You’re Not Alone: Memories of my father that make me laugh
Column by Linda R. Jones
“The memory of my loved one is a part of my life forever.”
~Martha Whitmore Hickman
I was reassured by so many people that the pain of losing my father would subside. Anyone that had lost a parent agreed; I would be able to laugh again and I would never forget him. They were right. I have started laughing again and I remember him every day.
How could I forget a man whose life was such an entertaining story? I’ve been exchanging stories about my father with my cousins since he died. It’s been only recently that I can truly laugh as we recall them, even if it’s the same story over and over again.
“Linda, your father’s pool parties weren’t complete until he performed his ‘Weisser Hirsch’ (white deer),” my cousin Stephan said to me. “Nothing like seeing my Onkel Henry’s big butt coming up in the pool.”
So, in my childhood home, my father had an above-ground pool. He also built a fantastic brick patio with a built-in grill. It was ideal for summer gatherings and he had many. The gatherings consisted of family and close friends; adults and children of all ages and mostly of German background. I used to think we lived in this German subculture; my father’s generation was comprised of immigrants and most of us children were first generation Americans.
It was the 1970’s. While the adults were preparing food, with my father as the head grill chef, we kids swam in the pool. With my father’s fully stocked bar, the day became night. The kids caught fireflies and put them in jars with leaves and grass. We all stared into our make shift lava lamps. Then, we’d let them go.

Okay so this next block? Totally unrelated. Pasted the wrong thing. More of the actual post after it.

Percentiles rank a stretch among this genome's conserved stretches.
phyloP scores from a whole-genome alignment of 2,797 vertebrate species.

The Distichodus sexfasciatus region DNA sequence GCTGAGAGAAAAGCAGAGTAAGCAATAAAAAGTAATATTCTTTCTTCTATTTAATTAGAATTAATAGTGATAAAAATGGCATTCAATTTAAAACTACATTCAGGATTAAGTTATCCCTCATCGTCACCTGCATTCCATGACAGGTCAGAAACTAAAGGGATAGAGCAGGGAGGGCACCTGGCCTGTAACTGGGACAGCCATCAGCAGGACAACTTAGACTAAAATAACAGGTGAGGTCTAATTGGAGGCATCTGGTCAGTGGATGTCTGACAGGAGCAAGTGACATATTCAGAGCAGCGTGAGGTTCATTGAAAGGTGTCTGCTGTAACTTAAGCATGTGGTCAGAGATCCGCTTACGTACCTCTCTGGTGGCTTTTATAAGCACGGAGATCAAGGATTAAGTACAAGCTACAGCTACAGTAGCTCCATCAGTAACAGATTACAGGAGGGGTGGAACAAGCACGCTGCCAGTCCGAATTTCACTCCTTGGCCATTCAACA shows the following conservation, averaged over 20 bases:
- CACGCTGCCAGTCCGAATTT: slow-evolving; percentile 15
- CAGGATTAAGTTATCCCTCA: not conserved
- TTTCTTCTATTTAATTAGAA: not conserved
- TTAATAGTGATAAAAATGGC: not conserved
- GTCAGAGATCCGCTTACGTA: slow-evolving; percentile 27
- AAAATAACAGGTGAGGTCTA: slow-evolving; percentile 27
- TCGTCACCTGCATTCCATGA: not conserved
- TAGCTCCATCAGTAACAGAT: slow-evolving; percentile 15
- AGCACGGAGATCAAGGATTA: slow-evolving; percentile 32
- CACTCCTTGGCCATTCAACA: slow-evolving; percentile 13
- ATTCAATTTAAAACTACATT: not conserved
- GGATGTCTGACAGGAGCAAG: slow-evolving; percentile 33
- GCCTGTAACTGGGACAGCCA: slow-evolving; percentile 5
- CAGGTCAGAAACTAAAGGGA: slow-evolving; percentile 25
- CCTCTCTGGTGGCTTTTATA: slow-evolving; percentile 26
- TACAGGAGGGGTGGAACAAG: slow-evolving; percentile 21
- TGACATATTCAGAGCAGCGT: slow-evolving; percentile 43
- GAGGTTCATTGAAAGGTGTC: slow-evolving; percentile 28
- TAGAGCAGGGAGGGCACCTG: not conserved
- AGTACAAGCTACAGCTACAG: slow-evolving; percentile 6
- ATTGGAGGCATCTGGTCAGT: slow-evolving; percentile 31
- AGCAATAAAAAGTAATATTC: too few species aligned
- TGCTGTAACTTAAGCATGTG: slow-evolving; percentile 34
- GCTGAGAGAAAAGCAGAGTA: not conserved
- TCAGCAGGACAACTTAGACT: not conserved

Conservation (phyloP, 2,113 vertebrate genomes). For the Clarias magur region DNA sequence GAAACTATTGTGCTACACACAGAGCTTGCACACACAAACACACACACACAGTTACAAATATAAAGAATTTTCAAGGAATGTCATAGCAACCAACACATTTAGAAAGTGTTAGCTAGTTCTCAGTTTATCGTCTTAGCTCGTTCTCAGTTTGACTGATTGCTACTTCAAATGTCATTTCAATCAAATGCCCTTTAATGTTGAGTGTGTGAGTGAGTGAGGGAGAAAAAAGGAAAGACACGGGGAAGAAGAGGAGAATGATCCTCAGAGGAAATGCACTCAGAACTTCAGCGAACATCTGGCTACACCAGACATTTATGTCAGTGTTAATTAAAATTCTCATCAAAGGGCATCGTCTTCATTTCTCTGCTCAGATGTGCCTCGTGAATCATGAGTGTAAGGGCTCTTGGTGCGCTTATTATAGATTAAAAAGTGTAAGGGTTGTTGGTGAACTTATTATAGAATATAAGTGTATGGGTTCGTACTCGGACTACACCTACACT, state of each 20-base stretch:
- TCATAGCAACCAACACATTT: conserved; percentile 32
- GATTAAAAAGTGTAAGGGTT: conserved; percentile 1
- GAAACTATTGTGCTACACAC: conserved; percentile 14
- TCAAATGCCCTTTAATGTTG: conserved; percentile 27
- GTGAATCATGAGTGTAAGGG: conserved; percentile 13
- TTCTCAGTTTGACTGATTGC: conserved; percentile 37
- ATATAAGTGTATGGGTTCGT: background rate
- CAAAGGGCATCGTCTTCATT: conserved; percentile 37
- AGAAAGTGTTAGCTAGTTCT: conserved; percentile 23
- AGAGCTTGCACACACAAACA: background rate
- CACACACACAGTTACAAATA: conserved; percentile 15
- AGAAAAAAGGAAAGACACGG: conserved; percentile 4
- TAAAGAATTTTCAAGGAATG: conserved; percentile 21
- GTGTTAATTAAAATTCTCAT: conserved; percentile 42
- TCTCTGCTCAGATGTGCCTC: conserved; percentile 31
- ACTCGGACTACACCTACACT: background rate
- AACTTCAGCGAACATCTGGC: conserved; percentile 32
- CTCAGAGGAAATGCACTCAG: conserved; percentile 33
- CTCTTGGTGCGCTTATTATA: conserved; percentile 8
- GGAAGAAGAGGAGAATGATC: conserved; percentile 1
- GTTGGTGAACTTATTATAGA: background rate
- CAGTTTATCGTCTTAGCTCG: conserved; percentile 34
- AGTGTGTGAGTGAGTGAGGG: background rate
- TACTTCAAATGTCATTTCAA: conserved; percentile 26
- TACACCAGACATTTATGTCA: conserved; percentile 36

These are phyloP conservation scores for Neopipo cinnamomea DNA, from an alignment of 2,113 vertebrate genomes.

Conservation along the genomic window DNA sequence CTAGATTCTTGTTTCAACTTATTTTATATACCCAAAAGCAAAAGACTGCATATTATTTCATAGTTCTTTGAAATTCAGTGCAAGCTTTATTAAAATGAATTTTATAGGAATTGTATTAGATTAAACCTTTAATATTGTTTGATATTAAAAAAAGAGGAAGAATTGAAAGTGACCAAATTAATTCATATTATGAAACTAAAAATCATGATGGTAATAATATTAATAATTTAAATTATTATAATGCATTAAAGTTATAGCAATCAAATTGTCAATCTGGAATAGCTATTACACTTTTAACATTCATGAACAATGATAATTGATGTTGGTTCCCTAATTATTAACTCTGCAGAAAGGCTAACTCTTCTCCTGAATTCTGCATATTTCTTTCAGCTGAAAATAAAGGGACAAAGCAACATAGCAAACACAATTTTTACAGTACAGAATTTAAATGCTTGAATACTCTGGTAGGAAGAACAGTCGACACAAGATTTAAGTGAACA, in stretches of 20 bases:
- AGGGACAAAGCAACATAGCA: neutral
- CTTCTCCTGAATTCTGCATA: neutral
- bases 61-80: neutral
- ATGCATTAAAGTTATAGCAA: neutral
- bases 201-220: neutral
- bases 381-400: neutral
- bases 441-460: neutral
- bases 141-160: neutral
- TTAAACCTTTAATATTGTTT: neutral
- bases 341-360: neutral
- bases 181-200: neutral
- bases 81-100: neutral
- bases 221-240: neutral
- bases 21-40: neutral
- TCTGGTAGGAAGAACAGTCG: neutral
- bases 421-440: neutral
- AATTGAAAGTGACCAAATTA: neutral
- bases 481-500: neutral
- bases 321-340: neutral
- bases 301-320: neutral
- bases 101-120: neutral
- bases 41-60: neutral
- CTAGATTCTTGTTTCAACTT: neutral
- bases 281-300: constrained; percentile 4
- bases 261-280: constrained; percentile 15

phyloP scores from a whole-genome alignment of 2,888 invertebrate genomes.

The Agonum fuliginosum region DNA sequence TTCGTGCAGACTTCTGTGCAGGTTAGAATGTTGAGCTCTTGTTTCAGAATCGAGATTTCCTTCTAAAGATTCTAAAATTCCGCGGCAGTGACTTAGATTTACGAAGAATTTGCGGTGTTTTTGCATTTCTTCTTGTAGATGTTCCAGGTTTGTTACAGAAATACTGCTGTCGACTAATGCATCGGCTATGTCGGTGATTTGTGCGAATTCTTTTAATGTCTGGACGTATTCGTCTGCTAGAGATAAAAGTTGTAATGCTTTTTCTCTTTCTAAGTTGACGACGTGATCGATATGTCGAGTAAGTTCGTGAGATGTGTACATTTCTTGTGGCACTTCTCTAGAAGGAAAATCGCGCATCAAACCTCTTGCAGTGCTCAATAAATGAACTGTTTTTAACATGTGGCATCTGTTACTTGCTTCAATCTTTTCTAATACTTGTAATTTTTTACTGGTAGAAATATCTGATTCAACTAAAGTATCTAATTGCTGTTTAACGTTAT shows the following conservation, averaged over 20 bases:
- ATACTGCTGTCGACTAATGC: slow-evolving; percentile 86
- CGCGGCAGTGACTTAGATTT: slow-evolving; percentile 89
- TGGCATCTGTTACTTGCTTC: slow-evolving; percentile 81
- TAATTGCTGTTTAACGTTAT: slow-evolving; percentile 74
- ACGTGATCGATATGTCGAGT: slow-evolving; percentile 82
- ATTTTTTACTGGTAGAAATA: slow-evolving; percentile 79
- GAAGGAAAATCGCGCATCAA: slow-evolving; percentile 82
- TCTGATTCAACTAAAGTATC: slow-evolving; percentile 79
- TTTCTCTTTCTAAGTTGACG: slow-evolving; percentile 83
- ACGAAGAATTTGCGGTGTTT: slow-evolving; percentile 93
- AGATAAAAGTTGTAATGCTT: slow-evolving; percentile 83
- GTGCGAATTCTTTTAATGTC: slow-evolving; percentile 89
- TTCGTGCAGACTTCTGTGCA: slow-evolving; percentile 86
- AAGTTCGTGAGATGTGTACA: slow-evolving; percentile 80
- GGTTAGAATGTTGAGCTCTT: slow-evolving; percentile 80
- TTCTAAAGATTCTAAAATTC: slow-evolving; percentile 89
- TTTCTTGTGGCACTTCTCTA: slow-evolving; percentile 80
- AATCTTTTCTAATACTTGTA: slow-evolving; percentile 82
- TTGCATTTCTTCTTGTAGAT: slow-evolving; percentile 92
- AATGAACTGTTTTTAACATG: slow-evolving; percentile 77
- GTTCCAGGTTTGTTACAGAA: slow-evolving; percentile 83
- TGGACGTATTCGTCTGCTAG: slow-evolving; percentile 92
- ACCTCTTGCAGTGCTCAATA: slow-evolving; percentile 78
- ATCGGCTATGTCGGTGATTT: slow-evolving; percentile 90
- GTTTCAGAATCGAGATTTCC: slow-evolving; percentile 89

The kids started to unwind, but the adults had enjoyed a few extra drinks. My father was always last in the pool. Jokes and laughter among the adults and then my father’s grand finale; his “Weisser Hirsch.” My father would swim, start yelling jokes and making silly announcements in German, and the adults would cheer him on. He would dive into the water as graceful as a dolphin and emerge without his swim trunks.
There was his big white bottom shining under the moonlight. Do keep in mind that Europeans are not as conservative as Americans about nudity.
I asked my aunt, my father’s younger sister, if she recalled his “Weisser Hirsch.” She started laughing.
“Let me tell you what he did to me at one of those parties,” she said in her German accent.
She told me that my father approached her and seriously asked her if she had seen his swim trunks. She turned to him and he was standing there naked with his swim trunks in his hand. She started laughing and he continued the charade of concern for his missing swim trunks. They exchanged jokes in their German dialect and my father acted surprised when he finally held out his swim trunks. “Ach! I was getting worried,” my father said.
That was my father. He enjoyed life and so did the people around him. I enjoy reminiscing with my cousins. My father was younger than we are now in those stories. Those memories bring life into perspective. Life is finite. Enjoy it. I know my father did.
My healing journey continues. Join me. We can go for a swim. I’m keeping my suit on unless it’s moonlight.
(Henry Alfred Rudolph. Born April 2, 1930. Died March 2, 2015.)